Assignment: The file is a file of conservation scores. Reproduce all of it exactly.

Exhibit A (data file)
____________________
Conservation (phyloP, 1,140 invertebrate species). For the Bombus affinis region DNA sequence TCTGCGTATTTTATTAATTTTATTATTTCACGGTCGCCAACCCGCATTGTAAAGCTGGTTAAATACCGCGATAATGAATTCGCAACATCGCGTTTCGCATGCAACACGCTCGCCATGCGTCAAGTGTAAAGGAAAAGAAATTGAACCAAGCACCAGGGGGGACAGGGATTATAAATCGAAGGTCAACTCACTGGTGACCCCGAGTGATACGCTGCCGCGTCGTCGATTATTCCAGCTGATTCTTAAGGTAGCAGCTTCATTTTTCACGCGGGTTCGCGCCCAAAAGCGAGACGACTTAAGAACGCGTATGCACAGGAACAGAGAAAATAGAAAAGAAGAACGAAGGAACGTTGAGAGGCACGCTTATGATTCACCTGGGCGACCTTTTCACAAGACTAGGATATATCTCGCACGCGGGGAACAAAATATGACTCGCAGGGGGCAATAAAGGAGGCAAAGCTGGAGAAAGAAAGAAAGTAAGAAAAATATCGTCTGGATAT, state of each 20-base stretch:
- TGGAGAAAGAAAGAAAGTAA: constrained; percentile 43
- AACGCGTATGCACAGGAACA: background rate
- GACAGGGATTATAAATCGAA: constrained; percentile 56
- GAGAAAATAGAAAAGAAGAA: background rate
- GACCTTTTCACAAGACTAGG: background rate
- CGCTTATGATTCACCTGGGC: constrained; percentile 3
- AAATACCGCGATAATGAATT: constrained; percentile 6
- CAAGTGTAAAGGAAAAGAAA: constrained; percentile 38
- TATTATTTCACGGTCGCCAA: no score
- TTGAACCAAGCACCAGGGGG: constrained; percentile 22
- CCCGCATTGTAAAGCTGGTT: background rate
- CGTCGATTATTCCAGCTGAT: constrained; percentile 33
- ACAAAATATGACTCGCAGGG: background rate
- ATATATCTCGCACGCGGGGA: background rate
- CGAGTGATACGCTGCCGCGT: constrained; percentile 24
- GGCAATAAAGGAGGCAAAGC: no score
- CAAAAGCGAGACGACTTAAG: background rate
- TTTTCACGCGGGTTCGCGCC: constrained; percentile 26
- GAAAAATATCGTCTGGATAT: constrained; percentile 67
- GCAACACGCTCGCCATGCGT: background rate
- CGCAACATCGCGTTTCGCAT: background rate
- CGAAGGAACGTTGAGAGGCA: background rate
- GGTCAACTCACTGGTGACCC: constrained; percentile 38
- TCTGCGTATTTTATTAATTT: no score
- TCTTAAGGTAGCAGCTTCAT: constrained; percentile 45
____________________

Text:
Conservation (phyloP, 1,140 invertebrate species). For the Bombus affinis region DNA sequence TCTGCGTATTTTATTAATTTTATTATTTCACGGTCGCCAACCCGCATTGTAAAGCTGGTTAAATACCGCGATAATGAATTCGCAACATCGCGTTTCGCATGCAACACGCTCGCCATGCGTCAAGTGTAAAGGAAAAGAAATTGAACCAAGCACCAGGGGGGACAGGGATTATAAATCGAAGGTCAACTCACTGGTGACCCCGAGTGATACGCTGCCGCGTCGTCGATTATTCCAGCTGATTCTTAAGGTAGCAGCTTCATTTTTCACGCGGGTTCGCGCCCAAAAGCGAGACGACTTAAGAACGCGTATGCACAGGAACAGAGAAAATAGAAAAGAAGAACGAAGGAACGTTGAGAGGCACGCTTATGATTCACCTGGGCGACCTTTTCACAAGACTAGGATATATCTCGCACGCGGGGAACAAAATATGACTCGCAGGGGGCAATAAAGGAGGCAAAGCTGGAGAAAGAAAGAAAGTAAGAAAAATATCGTCTGGATAT, state of each 20-base stretch:
- TGGAGAAAGAAAGAAAGTAA: constrained; percentile 43
- AACGCGTATGCACAGGAACA: background rate
- GACAGGGATTATAAATCGAA: constrained; percentile 56
- GAGAAAATAGAAAAGAAGAA: background rate
- GACCTTTTCACAAGACTAGG: background rate
- CGCTTATGATTCACCTGGGC: constrained; percentile 3
- AAATACCGCGATAATGAATT: constrained; percentile 6
- CAAGTGTAAAGGAAAAGAAA: constrained; percentile 38
- TATTATTTCACGGTCGCCAA: no score
- TTGAACCAAGCACCAGGGGG: constrained; percentile 22
- CCCGCATTGTAAAGCTGGTT: background rate
- CGTCGATTATTCCAGCTGAT: constrained; percentile 33
- ACAAAATATGACTCGCAGGG: background rate
- ATATATCTCGCACGCGGGGA: background rate
- CGAGTGATACGCTGCCGCGT: constrained; percentile 24
- GGCAATAAAGGAGGCAAAGC: no score
- CAAAAGCGAGACGACTTAAG: background rate
- TTTTCACGCGGGTTCGCGCC: constrained; percentile 26
- GAAAAATATCGTCTGGATAT: constrained; percentile 67
- GCAACACGCTCGCCATGCGT: background rate
- CGCAACATCGCGTTTCGCAT: background rate
- CGAAGGAACGTTGAGAGGCA: background rate
- GGTCAACTCACTGGTGACCC: constrained; percentile 38
- TCTGCGTATTTTATTAATTT: no score
- TCTTAAGGTAGCAGCTTCAT: constrained; percentile 45